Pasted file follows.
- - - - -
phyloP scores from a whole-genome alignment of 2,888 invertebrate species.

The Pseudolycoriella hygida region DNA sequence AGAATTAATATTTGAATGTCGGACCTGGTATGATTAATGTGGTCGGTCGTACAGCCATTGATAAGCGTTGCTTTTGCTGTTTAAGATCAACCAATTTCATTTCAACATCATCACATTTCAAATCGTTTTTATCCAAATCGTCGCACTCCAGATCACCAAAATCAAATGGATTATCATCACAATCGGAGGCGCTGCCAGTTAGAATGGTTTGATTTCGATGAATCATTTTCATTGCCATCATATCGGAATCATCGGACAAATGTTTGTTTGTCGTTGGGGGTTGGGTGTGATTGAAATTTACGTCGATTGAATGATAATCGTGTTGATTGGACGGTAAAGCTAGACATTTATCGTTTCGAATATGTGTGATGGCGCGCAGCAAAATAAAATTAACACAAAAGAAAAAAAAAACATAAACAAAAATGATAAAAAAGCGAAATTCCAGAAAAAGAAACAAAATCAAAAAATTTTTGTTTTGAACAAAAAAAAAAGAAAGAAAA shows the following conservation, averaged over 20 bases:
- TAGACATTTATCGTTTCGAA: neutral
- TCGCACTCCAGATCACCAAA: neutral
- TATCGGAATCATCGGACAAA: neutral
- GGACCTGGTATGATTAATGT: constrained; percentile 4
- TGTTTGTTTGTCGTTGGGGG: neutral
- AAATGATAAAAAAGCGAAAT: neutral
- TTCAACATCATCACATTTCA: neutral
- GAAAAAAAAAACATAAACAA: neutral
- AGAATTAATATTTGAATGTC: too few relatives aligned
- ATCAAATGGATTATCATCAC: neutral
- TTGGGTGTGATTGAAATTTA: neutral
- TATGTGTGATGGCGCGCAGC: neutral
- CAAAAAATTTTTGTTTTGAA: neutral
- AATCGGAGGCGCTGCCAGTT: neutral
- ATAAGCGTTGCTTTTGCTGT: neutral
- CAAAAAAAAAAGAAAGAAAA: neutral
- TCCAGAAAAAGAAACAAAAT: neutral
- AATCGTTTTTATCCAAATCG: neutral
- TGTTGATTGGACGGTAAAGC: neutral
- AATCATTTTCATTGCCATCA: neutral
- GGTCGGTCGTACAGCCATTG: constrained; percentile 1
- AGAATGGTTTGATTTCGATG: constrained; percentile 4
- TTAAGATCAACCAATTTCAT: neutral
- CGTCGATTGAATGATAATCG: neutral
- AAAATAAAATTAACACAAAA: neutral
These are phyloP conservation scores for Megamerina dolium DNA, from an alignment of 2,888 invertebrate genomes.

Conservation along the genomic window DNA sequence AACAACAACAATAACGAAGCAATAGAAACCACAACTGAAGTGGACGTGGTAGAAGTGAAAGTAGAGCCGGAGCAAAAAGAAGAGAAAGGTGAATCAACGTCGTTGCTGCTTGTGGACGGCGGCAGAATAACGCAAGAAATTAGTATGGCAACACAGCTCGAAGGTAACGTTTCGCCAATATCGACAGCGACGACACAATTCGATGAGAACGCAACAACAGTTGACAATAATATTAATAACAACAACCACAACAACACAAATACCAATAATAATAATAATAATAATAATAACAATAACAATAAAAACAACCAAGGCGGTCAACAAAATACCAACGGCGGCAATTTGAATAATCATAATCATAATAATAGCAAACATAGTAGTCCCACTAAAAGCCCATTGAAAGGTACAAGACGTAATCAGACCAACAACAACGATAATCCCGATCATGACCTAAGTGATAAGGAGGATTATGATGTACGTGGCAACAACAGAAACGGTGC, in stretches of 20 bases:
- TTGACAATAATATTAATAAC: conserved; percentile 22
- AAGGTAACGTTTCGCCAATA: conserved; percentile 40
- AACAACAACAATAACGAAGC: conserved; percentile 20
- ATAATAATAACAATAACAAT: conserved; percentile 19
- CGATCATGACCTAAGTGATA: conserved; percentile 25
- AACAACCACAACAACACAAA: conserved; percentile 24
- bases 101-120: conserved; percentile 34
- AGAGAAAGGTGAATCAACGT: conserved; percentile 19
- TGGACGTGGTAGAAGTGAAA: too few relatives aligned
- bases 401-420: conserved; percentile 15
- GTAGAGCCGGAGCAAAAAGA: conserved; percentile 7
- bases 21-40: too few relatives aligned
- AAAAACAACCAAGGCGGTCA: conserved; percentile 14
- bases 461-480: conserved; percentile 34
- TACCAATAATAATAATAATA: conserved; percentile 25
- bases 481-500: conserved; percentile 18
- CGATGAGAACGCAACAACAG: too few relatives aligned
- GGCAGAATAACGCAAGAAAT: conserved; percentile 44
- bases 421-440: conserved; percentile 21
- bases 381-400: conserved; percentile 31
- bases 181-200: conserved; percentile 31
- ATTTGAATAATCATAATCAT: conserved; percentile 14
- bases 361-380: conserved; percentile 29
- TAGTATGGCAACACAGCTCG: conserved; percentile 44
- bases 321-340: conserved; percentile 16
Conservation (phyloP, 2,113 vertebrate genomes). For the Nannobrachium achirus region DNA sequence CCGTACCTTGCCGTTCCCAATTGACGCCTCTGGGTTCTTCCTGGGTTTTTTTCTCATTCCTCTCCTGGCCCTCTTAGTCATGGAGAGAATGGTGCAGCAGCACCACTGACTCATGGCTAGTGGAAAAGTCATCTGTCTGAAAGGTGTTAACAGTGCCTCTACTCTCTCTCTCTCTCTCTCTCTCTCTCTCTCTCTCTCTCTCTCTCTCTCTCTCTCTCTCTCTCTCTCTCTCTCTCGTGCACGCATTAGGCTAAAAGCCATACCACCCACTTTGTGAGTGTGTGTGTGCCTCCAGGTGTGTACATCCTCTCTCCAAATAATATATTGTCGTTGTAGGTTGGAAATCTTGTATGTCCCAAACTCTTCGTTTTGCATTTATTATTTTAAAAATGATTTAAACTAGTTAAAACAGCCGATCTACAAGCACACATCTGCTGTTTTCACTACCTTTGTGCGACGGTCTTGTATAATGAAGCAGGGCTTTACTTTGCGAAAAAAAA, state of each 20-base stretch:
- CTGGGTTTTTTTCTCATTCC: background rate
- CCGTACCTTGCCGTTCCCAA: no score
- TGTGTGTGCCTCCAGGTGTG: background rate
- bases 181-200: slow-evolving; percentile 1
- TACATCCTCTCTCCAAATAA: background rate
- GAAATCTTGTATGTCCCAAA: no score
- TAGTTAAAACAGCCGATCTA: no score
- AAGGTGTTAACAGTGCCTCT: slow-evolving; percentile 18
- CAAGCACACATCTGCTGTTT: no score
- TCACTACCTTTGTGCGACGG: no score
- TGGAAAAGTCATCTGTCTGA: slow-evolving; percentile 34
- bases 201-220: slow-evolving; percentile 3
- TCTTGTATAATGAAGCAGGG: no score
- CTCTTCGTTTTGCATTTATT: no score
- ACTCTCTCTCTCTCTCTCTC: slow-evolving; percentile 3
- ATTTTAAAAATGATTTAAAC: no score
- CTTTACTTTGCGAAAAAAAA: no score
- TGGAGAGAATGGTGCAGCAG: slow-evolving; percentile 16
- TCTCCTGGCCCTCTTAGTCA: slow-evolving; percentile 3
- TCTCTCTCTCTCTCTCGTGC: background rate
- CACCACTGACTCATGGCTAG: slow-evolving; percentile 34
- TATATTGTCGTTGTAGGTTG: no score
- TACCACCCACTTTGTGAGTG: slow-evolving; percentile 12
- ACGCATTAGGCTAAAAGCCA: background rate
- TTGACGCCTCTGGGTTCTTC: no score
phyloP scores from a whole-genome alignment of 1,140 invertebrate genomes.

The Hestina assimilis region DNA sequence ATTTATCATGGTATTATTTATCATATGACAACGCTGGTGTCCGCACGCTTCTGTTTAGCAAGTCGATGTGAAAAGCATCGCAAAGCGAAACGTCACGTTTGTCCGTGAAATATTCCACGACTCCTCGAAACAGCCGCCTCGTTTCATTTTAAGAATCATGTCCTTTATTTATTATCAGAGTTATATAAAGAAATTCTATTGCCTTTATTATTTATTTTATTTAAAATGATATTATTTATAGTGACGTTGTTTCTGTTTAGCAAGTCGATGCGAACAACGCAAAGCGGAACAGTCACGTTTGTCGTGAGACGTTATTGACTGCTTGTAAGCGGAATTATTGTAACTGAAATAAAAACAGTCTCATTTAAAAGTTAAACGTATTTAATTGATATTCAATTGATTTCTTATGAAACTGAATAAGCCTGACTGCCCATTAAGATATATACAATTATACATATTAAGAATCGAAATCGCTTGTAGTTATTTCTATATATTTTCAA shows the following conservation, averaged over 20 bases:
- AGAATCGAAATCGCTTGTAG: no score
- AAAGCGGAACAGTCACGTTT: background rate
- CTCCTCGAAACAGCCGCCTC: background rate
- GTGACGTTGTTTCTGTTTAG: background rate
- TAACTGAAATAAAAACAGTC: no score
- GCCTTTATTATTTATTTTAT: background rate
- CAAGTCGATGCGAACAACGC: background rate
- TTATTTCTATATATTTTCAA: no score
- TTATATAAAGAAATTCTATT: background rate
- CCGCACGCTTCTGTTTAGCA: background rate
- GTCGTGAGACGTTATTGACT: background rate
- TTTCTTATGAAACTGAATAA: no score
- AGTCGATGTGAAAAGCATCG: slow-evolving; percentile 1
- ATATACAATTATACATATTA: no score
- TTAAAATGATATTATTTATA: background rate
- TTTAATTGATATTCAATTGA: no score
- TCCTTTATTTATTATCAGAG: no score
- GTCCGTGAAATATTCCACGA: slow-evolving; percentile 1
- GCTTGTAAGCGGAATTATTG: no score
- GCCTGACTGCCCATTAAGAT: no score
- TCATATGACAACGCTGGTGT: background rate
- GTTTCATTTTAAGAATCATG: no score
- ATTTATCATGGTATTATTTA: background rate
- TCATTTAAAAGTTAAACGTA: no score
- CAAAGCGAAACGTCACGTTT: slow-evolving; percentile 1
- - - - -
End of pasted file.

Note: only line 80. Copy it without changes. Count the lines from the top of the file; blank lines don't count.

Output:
- TTGACGCCTCTGGGTTCTTC: no score